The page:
Below, we’ll look at some of the most common treatment options prescribed for painful joint conditions.
- OTC Pain Medications: With over 66% of those with joint pain taking over-the-counter pain relievers, this is considered the most common line of treatment for joint pain. Painkillers like aspirin and acetaminophen, as well as non-steroidal anti-inflammatory drugs like ibuprofen, can help during flare-ups. It is important to keep in mind that these medications are not free of side effects, and they should only be taken under the supervision of a healthcare provider.
- Warm and Cold Compress: Warm compresses and hot baths can help an old injury or chronic inflammation site because they increase the circulation of blood, relieve muscle tension, and promote healing. On the other hand, if you’ve suffered a new trauma, cold compresses can reduce the flow of blood and liquids to the injured area, thus relieving swelling and pain.
- Corticosteroids: Steroids are a class of drugs that mimic the effect of a hormone normally found in the body. Often given by injection into the joint, steroids work over time by decreasing inflammation and slowing down the activity of the immune system.
- Physical and occupational therapy: If your joint condition is caused by poor posture, injury, or mechanical issues, working with a physical therapist can help you understand how to avoid putting excessive pressure on the joints, boost your conditioning level, and support the health of your musculoskeletal system.
- Surgical interventions: If pain medications and physical therapy have not yielded the expected results, you may consider undergoing surgery. Surgical interventions such as arthroscopy and joint replacement surgery can be used to repair damaged components of the joint or replace parts of the joints that are beyond repair. Even when opting for the least invasive procedure, joint surgery is always associated with lengthy recovery periods and painful rehabilitation programs.
At-home care such as resting, elevating your joint, and applying compression can help you deal with flare-ups or facilitate the healing of injuries such as strains, sprains, and inflammation caused by overuse.
Neurofunctional Pain Management to Treat Pain And Swelling
Many older adults consider joint pain to be a normal part of aging, and they tend to surrender to taking medications daily or living with the limitations imposed by their condition. However, this should not be the case.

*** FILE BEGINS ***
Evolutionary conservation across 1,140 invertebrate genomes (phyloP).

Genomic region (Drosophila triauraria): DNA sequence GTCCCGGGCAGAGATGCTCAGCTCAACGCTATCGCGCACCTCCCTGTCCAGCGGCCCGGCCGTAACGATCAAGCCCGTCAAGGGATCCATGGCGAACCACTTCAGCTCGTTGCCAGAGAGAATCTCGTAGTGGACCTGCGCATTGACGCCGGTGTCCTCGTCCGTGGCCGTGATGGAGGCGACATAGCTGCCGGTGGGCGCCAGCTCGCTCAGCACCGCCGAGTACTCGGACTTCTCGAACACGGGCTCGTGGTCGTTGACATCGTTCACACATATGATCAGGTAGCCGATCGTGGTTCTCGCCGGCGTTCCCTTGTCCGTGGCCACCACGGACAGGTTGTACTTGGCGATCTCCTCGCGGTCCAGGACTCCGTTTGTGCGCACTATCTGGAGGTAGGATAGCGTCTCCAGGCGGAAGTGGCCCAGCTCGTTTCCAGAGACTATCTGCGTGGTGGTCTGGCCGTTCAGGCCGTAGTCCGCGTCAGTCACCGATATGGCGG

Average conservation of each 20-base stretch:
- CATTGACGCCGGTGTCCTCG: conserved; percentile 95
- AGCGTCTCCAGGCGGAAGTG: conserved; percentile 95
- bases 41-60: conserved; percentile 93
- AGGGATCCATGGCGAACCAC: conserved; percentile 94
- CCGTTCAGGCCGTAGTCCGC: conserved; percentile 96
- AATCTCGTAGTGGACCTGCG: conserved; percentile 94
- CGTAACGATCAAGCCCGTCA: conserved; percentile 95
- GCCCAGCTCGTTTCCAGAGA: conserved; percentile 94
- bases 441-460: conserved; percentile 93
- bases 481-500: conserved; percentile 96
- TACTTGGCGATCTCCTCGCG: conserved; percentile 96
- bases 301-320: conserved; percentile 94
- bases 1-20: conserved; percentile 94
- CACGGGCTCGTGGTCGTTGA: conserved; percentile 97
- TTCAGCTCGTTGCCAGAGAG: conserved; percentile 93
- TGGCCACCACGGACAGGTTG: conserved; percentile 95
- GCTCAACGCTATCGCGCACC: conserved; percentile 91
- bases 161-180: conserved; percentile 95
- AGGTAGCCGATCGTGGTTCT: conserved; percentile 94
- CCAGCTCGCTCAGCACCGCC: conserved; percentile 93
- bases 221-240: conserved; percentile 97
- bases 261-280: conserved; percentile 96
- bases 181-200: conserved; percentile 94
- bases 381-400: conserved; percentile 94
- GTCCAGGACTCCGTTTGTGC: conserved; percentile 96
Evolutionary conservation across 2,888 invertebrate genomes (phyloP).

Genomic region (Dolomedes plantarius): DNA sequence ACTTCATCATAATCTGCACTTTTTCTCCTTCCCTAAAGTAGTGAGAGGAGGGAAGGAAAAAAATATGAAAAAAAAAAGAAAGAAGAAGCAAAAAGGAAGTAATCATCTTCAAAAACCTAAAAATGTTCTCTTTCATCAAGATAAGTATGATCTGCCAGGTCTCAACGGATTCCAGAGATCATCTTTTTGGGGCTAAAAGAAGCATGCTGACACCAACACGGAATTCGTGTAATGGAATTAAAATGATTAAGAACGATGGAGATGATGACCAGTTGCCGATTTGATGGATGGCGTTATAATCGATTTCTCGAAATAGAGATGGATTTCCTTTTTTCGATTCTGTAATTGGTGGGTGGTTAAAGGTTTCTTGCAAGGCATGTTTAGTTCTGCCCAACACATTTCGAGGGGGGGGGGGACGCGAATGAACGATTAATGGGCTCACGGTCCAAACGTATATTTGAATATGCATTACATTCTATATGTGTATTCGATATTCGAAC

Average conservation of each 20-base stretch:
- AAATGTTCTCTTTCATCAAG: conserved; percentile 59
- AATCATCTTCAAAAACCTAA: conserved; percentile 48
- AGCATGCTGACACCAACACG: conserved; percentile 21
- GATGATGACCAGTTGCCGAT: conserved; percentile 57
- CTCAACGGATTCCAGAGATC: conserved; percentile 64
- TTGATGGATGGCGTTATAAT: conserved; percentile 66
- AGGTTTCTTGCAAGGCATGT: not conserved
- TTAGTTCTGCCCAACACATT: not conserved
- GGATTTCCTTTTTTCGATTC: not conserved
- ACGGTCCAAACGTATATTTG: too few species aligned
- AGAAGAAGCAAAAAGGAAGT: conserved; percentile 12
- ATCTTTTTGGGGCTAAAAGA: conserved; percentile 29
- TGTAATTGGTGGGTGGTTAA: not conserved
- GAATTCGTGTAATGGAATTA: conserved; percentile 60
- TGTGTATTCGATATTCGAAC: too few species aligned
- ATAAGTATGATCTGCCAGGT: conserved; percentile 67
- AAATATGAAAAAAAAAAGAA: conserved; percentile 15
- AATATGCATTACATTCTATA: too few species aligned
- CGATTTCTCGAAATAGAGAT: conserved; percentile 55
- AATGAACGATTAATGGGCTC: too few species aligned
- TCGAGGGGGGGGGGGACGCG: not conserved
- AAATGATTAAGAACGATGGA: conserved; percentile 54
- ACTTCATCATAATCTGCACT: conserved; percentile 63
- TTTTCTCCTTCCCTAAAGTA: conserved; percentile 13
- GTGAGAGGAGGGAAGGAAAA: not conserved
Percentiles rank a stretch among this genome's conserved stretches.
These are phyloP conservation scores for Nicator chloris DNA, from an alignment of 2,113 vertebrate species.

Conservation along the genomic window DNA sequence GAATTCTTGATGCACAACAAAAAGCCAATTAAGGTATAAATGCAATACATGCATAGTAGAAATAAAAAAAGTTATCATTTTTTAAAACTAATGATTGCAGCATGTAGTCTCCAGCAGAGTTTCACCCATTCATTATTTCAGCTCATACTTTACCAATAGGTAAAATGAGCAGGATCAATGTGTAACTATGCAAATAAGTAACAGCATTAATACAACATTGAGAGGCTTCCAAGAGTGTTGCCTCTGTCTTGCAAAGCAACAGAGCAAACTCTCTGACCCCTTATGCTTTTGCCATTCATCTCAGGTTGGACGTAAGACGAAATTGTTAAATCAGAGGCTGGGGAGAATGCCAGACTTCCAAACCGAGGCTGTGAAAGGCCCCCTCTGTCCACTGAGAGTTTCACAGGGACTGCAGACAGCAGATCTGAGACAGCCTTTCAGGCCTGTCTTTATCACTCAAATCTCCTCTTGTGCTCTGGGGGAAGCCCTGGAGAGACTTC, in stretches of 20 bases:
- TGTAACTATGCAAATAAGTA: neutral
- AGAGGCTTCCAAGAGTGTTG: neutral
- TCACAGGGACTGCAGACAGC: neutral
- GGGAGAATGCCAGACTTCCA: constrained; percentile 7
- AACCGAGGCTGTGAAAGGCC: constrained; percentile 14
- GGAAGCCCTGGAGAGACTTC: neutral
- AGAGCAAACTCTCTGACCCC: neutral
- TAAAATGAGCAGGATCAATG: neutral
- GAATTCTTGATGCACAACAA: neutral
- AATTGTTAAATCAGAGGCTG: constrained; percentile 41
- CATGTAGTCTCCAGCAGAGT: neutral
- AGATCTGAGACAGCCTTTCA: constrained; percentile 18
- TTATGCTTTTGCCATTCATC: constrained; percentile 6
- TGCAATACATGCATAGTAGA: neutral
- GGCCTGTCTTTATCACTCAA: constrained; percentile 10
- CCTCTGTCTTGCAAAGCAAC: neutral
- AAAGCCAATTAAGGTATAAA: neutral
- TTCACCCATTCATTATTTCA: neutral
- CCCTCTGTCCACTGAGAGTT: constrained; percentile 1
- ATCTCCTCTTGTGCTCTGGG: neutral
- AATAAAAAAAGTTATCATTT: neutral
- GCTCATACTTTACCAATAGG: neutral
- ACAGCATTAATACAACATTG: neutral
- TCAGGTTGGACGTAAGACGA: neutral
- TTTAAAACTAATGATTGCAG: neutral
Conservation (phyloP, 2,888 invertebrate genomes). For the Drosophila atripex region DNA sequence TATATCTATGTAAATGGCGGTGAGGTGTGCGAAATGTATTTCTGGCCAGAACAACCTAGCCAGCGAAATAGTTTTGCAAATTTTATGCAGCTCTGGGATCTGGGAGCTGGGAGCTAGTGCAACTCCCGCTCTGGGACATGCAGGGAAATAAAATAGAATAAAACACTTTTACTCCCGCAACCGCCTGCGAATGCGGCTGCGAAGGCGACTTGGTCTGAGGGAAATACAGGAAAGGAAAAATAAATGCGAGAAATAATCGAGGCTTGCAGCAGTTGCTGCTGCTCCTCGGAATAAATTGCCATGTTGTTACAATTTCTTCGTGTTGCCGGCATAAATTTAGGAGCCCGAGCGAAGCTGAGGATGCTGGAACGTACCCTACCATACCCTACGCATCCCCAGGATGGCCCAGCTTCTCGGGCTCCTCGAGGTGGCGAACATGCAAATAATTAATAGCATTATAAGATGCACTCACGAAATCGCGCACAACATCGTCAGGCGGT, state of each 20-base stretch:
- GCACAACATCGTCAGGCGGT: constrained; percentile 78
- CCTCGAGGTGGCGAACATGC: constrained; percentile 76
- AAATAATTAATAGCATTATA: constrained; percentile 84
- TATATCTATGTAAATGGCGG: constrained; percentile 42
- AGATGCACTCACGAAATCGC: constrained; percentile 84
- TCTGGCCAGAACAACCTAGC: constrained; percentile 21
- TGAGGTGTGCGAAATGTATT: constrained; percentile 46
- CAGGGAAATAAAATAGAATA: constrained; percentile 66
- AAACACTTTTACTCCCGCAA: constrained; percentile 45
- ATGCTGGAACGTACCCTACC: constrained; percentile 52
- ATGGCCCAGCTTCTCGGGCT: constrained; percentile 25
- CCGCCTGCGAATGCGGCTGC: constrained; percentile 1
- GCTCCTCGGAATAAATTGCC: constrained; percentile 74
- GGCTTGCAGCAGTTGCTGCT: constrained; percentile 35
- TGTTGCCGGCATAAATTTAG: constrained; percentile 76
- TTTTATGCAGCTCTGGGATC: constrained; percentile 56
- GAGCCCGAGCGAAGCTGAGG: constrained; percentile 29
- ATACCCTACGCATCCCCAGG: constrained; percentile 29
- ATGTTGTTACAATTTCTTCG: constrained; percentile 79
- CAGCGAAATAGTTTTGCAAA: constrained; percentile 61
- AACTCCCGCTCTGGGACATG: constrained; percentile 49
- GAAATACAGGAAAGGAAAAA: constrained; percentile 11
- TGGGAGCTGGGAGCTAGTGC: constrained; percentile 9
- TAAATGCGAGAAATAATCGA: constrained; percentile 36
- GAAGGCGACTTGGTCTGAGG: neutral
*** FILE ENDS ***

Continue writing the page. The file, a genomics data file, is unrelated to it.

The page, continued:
Thanks to today’s advances in pain treatments, and the availability of non-drug, non-invasive protocols like Neurofunctional Pain Management, there is no reason why you should continue living with joint pain and swelling.
ith the whole-person approach pioneered by Neuragenex, you can address your pain condition without surgery or medications, and change those aspects of your lifestyle that may be aggravating your joint pain and swelling.
Although each Neurofunctional Pain Management program is designed around the unique needs of each patient, here are the three forms of therapy at the base of this revolutionary approach.
Electroanalgesia is a pain management technique that uses high-pulse electrical current to ease pain, boost blood circulation, improve mobility, and induce...
IV nutritional therapy, or intravenous therapy, involves administering vital nutrients directly to the bloodstream through an IV. This type of treatment bypasses the digestive system, allowing for maximum absorption and utilization of nutrients by the...
Lifestyle counseling is an approach to managing chronic pain that involves identifying, assessing, and modifying lifestyle factors contributing to an individual's pain. For example, lifestyle factors such as nutrition, physical activity, stress, sleep quality...
Conditions We Treat in Neuragenex
Let us now explore the wide range of conditions that can benefit from the transformative effects of Neurofunctional Pain Management®, offering renewed hope and enhanced quality of life for countless individuals seeking effective and sustainable relief from their ailments.
Seek The Best Treatment For Your Symptoms
Relying on pain medications, dealing with the severe side effects of painkilling drugs, and expecting to need surgery in the next few years are daunting prospects – but they are no longer the only ones available.
The Neurofunctional Pain Management protocol pioneered by Neuragenex is offering a non-drug, non-invasive, and none-chiropractic approach to chronic joint pain and swelling. Thanks to a whole-person, ad hoc program, you can restore the health of your musculoskeletal system, slow down the progression of degenerative diseases, and lay the foundations of long-term health.
You don’t have to live with constant pain. Learn how Neuragenex provides non-surgical treatment options for fibromyalgia-related joint pain and swelling.